Feature:Opinion

The non-review: Romney’s ‘No Apologies’

Photo of Former Sen. Jim Talent
Former Sen. Jim Talent
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      Former Sen. Jim Talent

      is an American politician and former Senator from Missouri. He is a Republican and resided in the St. Louis area while serving in elected office. After serving for eight years in the U.S. House of Representatives and then working as a lobbyist, he was elected to the U.S. Senate in 2002, narrowly defeating Democrat Jean Carnahan in a special election to complete the term to which Carnahan's husband, Mel, had been elected posthumously in 2000. In the November Democratic wave of 2006, Talent lost his re-election bid to Claire McCaskill. Talent served as a senior advisor to Mitt Romney's 2008 presidential campaign.

This column is not a review of Mitt Romney’s new book, “No Apology: the Case for American Greatness.” I wanted to write a review, but decided in all candor that I shouldn’t. I chaired Gov. Romney’s Domestic Policy Task Force during the ’08 campaign and am still a very strong supporter; more to the point, I read and commented on the initial drafts of the book when Mr. Romney was writing it. I would be seen, quite accurately, as too closely involved with both the book and the author to write anything approaching an impartial review.

But, having disclosed my bias, I can offer an observation about “No Apology” that may be useful to its readers.

Gov. Romney wrote the book himself. To be sure, he solicited suggestions, advice, and edits from a range of advisors and friends (“No Apology” has two pages of acknowledgments) but the book says what Romney wanted to say in the way he wanted to say it.

More than most politicians, Mitt Romney cares about ideas and how they are communicated. He’s also an intellectually and emotionally secure human being. He enjoys debate, welcomes challenges to his positions, and is constantly reaching out for new information. If Governor Romney should reach the White House, no one in his Administration will be discouraged from telling the President to his face that he is wrong. But anyone who does that had better be thoroughly prepared, because Romney has thought about what he believes, and he understands a broad range of issues at a depth that is unusual for someone who has spent most of his life outside of politics.

In short, “No Apology” is Mitt Romney’s personal statement. The book is intended to, and does, tell us a lot about the man who wrote it, and not just about his ideas. Over the last two years, a number of people have told me that they liked Gov. Romney as a candidate but wondered what really makes him tick. “No Apology” is the answer. Anyone who reads the book—whether they agree or disagree with its positions—will see the motives that make Romney “tick”: the entrepreneur’s desire to fix what is broken, the lawyer’s passion for organizing information and arguing ideas, the proud husband’s devotion to wife and family, and the unshakeable American exceptionalism of a man whose father taught him to love his country.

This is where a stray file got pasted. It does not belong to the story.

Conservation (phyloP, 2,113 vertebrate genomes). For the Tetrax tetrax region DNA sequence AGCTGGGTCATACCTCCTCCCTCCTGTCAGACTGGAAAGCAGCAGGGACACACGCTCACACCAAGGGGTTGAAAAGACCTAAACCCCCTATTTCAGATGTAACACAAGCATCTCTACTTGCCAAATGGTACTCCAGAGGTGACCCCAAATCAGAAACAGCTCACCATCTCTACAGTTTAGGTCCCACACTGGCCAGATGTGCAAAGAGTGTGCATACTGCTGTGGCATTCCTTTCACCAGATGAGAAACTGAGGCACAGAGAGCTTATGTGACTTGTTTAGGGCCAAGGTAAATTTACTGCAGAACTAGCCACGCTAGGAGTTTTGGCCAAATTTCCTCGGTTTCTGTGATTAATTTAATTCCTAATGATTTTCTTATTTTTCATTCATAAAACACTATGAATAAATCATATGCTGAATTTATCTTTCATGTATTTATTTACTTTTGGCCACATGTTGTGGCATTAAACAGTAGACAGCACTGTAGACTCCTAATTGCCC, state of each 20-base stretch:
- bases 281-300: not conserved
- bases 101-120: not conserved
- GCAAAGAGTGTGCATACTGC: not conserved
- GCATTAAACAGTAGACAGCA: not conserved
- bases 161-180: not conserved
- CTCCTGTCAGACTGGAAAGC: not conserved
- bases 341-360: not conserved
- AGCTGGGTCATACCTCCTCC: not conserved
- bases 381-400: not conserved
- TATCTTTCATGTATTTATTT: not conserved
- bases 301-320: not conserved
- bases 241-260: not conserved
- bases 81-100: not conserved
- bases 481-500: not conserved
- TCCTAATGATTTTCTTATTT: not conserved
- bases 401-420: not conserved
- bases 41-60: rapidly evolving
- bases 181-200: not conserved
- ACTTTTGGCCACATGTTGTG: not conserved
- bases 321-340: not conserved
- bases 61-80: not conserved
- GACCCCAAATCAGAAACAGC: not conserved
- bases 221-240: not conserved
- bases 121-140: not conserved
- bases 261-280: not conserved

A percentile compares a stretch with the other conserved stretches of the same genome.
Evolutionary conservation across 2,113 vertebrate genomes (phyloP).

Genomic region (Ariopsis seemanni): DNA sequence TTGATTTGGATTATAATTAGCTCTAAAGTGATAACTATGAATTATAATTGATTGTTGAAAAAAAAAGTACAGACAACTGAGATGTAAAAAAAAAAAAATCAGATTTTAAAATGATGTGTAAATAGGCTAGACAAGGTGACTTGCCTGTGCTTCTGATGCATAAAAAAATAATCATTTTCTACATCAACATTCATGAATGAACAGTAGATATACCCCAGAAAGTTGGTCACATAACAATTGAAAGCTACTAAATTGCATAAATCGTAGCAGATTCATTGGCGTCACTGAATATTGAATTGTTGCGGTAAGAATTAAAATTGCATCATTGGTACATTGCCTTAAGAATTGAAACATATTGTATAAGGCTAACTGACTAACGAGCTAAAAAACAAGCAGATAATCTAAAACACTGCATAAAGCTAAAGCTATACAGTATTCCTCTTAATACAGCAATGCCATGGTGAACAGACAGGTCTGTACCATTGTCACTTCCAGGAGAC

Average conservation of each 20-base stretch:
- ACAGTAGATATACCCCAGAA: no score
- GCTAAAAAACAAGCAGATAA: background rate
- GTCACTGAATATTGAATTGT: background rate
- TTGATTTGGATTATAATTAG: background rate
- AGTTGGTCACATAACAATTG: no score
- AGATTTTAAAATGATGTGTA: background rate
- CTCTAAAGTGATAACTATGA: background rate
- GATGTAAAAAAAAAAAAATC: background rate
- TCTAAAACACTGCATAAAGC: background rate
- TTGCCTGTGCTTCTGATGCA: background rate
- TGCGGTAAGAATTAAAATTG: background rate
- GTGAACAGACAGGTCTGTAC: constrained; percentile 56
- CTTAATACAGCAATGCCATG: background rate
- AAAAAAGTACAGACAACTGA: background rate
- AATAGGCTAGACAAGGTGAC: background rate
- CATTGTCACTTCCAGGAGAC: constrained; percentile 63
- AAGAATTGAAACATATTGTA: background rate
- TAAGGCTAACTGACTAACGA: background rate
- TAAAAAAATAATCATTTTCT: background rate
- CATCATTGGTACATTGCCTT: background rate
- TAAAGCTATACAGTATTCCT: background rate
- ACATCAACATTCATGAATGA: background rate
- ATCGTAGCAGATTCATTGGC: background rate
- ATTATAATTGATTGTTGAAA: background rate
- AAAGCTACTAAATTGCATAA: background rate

During the presidential campaign, Gov. Romney often said that America was reaching a crossroads, or an “inflection point” as he calls it. He foresaw the period of national trial that we have now entered. Romney believes that in certain respects America took it too easy for too long, and that to recover our national fortunes we have to recommit ourselves to national greatness.

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  • theneighborhoodguy

    He may have to do until Ryan or someone like Ryan gets some seasoning…the young guys are proving to be smaller government guys…the old guard in DC have lost their way…we have 18 months to find the right guy(s)…that’s the good news.

  • logic

    Romney is good for an occasional nod to conservatism but he has defended his state’s failure of a health policy and adheres to neoconservative ideas about foreign policy. He believes too strongly in government, period. While it may be better than what we are stuck with now, or better than John McCain, he does not represent what true, small government, libertarian-leaning conservatives are after.